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'This isn’t racist, but…’

With her book heading to shelves, Sarah Palin is back on the offensive.
/ Source: MSNBC TV

With her book heading to shelves, Sarah Palin is back on the offensive.

With a new book heading to shelves, Sarah Palin is back on the offensive.

The former Republican nominee for vice president is out in the media again, giving interviews and spouting her controversial views as she promotes her new book.

At an Iowa Faith and Freedom Coalition fundraiser on Saturday night, Palin likened slavery to the federal debt.

“Our free stuff today is being paid for by taking money from our children and borrowing from China,” she said. “When that money comes due – and this isn’t racist, but it’ll be like slavery when that note is due. We are going to beholden to the foreign master.”

This isn't Palin's first time at this particular rodeo, either. Last year, Palin told Sean Hannity that she felt the president was bringing the country back to the era of slavery.

“He’s is bringing us back, Sean, to days — you can hearken back to days before the Civil War, when, unfortunately, too many Americans mistakenly believed that not all men were created equal,” she said. “And it was the Civil War that began the codification of that truth, that here in America that, yes, we are equal and we all have equal opportunities.”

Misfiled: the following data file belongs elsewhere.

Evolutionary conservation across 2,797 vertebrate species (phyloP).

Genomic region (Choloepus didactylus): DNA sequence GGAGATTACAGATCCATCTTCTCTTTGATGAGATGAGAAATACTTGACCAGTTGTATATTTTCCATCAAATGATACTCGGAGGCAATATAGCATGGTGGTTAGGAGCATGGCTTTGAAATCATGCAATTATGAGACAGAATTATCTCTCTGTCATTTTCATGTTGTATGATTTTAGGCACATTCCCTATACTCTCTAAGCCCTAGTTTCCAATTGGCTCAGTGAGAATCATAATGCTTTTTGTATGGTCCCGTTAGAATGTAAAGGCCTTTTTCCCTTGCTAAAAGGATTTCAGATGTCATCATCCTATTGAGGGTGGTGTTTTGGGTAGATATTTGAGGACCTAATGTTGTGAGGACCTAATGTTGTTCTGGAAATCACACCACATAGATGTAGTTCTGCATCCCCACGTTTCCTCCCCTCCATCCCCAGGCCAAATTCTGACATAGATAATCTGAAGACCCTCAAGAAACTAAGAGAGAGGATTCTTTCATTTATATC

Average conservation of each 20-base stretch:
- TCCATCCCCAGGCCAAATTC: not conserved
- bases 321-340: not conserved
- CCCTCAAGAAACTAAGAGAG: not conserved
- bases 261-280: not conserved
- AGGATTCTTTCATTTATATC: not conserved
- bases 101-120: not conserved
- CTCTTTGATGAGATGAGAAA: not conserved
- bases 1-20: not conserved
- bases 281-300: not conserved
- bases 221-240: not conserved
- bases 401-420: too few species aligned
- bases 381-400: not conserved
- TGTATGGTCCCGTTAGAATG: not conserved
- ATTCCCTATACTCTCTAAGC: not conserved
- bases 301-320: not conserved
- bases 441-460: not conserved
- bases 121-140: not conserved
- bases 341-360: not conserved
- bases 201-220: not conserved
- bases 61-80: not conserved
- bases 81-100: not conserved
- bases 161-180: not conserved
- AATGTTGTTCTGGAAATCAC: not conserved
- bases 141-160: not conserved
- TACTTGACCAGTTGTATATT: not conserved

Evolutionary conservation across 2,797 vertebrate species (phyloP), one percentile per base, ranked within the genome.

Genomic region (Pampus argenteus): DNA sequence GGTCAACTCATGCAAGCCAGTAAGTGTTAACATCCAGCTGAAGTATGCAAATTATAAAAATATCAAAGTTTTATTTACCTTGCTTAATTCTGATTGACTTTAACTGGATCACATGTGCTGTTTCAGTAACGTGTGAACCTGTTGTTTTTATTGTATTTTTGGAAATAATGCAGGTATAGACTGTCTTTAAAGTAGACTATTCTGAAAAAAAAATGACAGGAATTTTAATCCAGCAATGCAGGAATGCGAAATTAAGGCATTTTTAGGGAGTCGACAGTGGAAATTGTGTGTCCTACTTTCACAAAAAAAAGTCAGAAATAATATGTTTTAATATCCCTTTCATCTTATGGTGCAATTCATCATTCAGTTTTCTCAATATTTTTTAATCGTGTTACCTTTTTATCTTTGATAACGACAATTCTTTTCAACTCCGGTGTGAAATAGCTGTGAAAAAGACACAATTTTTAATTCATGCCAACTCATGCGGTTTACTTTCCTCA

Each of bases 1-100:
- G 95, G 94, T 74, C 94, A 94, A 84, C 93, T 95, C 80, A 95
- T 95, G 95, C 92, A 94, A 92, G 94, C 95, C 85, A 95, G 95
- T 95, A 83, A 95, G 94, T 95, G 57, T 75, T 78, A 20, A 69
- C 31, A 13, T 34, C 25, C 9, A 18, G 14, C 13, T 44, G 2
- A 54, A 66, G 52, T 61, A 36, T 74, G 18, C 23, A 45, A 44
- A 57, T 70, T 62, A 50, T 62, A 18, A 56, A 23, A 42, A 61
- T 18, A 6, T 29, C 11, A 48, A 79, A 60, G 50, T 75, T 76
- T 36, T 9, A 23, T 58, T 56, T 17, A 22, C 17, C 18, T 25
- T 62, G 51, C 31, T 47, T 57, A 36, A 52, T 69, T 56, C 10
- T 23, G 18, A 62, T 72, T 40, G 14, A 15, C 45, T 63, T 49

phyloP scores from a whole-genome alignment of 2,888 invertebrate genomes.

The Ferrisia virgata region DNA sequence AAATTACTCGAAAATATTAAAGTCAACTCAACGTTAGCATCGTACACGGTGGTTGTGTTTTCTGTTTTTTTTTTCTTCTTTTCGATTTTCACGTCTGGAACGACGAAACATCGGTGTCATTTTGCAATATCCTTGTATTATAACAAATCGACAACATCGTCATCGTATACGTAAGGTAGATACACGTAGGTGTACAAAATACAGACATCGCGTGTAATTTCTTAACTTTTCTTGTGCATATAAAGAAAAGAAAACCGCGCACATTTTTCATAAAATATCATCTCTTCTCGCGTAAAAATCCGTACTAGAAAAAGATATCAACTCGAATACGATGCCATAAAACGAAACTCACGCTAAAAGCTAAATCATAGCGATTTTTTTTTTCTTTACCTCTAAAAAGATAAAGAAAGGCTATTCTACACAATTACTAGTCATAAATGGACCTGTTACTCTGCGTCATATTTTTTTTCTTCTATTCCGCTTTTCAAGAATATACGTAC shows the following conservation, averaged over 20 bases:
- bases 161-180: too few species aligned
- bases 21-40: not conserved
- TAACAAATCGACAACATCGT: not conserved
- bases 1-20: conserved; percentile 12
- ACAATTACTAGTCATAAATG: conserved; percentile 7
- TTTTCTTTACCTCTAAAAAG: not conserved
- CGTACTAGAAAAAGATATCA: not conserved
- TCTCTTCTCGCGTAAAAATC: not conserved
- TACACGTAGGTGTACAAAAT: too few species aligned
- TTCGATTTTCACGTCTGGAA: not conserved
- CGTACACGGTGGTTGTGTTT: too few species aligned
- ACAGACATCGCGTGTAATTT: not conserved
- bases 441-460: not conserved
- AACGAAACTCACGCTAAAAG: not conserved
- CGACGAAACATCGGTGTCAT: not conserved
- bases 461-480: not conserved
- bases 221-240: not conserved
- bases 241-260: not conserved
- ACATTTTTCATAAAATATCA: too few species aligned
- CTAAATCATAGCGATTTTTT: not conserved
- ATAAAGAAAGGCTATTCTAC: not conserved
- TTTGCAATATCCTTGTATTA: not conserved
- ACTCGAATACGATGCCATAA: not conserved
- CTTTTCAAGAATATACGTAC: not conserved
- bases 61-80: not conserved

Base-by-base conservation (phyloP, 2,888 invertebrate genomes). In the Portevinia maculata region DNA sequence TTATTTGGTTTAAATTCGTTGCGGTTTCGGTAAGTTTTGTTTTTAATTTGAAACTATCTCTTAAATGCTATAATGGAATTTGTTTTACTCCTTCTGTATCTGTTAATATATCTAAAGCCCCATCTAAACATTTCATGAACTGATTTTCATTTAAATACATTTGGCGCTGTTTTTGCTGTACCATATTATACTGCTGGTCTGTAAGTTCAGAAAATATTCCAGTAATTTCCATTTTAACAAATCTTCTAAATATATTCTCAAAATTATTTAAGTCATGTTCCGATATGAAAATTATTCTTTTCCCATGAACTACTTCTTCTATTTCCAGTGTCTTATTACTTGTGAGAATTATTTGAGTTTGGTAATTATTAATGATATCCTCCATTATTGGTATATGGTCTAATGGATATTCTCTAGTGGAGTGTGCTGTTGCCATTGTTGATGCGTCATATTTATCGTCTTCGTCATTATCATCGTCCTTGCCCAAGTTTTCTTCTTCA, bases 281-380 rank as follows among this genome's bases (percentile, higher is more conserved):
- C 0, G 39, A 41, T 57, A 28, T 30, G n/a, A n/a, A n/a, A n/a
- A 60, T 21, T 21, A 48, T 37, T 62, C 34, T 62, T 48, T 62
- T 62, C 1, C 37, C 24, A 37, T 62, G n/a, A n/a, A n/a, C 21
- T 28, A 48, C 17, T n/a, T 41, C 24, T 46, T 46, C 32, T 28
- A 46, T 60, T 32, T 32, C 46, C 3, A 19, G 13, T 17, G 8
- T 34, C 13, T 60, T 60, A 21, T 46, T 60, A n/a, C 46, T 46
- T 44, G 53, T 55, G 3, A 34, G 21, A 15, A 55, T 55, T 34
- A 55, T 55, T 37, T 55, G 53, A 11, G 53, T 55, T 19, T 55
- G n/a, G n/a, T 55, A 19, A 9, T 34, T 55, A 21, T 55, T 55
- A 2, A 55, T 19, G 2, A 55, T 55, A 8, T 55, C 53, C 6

Except, it seems, when it comes to non-Christian holidays.

Palin’s book Good Tidings and Great Joy: Protecting the Heart of Christmas will hit shelves on Tuesday; it tackles the phrase “the holiday season” (the "angry atheists with lawyers" and "political-correct police" want to take the Christ out of Christmas) and encourages people to question store staffers who wish customers “happy holidays,” instead of the former governor of Alaska’s preferred greeting, “Merry Christmas.”

She’s also jumping on the anti-Christie bandwagon.

“I'd like him more if he would stand up and say, 'Rah-rah, Tea Party, and thanks for not opposing me,'" she told USA Today. "He should hope that, say, if he were to run for president, he should hope that conservatives don't stay home."

“I would never put my faith and hope in any one individual politician,’’ Palin said on TODAY on Monday morning. “Not any of them. There is no Ronald Reagan on the scene today. If he were on the scene, that’s who I would put my faith in. 

And of course, she had some favorable words for freedom, when discussing her retirement from public office.

"There is great freedom in what I'm doing now,” she said. “And I love freedom.”